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Mansouri, Syria, 1941


The Second World War, Triumph & Tragedy, 28mm

My wargame pal Colin Jack never takes the obvious path. If he was a Napoleonic wargamer (which he isn’t) he’d opt for the Neapolitans or the Wurttembergers. In Second World War games he avoids sensible theatres like Normandy, Russia or Italy, and opts for more outlandish places. For him, the icing on the cake is the chance to field strange-looking obsolete vehicles that have no place on a battlefield, let alone a wargames table. Well, this was a typical Colin Jack game!syriafeb10-03The game I’d planned didn’t materialise because my opponent had a domestic crisis, and was “grounded”. Colin kindly invited me to join his game, which was – at least in theory – set in Syria in 1941. This was some sort of encounter battle, with Vichy French Foreign Legion infantry and a pair of Hotchkiss tanks on one side,  and the scrapings of the British Empire on the other. Obviously, this small Second World War game was going to be a rather unusual one…syriafeb10-01The good guys – an eclectic mix of British Commandos, Australians, Sikhs and Arab Legion – were supported by the strangest collection of vehicles you’re ever likely to see. There was a Crossley armoured car, a Dodge halftrack thing with a gun on it, a captured Schneider armoured car and an unusual Bren carrier belonging to the Indian army. I have to admit, half the fun of the game was the chance to play with this strange-looking but rather useless collection of vehicles…syriafeb10-04Triumph & Tragedy is a set of skirmish rules. In it, both sides draw cards, with each one representing a unit, to work out the order in which units move and fire. An initiative number is used to see which player goes first – the higher number winning the initiative. The rules were a bit strange, and they were also heavily modified, so I have to admit I’d no real idea how they worked. Skirmish rules will forever remain something of a mystery for me, so I just went with the flow.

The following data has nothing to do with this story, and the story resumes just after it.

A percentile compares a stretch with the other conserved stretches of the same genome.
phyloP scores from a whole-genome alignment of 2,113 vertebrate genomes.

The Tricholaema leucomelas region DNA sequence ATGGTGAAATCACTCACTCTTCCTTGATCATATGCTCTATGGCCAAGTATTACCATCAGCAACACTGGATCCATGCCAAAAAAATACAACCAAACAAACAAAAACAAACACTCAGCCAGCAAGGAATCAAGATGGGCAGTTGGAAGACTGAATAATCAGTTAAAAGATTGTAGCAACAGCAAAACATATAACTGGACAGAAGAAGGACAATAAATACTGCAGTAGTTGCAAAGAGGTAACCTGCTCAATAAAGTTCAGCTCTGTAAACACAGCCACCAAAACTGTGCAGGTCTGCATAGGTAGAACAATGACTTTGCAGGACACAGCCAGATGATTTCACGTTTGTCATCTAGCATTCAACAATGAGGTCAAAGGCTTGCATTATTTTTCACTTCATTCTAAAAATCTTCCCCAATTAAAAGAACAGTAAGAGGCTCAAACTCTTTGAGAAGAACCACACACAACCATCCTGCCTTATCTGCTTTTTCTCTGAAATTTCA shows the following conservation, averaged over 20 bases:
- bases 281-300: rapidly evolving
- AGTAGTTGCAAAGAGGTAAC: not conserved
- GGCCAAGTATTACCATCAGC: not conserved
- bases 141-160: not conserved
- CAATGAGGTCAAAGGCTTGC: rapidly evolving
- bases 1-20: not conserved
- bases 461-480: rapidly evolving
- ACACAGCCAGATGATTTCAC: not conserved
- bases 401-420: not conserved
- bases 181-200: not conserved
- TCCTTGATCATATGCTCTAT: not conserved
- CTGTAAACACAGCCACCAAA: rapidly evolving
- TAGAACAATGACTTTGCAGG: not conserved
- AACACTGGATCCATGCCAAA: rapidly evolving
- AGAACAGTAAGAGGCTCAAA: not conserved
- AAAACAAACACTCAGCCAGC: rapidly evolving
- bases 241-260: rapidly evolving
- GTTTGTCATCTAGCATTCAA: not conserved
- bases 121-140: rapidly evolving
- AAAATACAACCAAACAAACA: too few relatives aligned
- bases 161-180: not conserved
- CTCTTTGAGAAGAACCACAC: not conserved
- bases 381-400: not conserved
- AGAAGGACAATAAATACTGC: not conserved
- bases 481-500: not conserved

The game centred around the control of villages. Both sides had two within easy reach, but had to attack the enemy to win. With true Gallic élan the Foreign Legion started the game off by attacking one of the villages on the British edge of the table. The Commandos got to the edge of the village seconds before the legionnaires appeared, and poured rifle and Bren fire into them. The French were halted, and eventually their assault was broken up. Strike one to the Commonwealth.syriafeb10-02The real problem was the French armour. Given the junk the British Empire troops were driving around in the two Hotchkiss H-39 tanks looked like powerful machines. Still, one was damaged by machine gun fire from the Crossley, which in turn was disabled by light machine gun fire from a French-held village. At that point a French aircraft appeared, strafed the Australian contingent, and made it rout towards the table edge. That opened the game up again, and it was all to play for.syriafeb10-08Bizarrely, a second strafing run was prevented by a fluke shot from a Bren gun, which – apparently – hit the pilot, forcing the plane to pull away and crash somewhere off table! The motley selection of Imperial vehicles fired at the remaining French tank, but their shots just bounced off.  In the end its commander was killed by a well-aimed hand grenade thrown by a plucky Sikh, and very wisely the tank driver trundled the Hotchkiss off the table. At that point the French conceded the game.syriafeb10-10The rules were quite strange – you need high die rolls for some things, and low for others, making the system hard to follow, especially without a playsheet. Triumph & Tragedy also tries to reflect unit tactics (with things like unit suppression and morale), while leaving in pure skirmish theatrics, like throwing grenades into tank turrets, or shooting pilots with Bren guns. To be honest, while I’ll certainly try them again, I preferred our good old reliable Chris Peers Contemptible Little Armies system.

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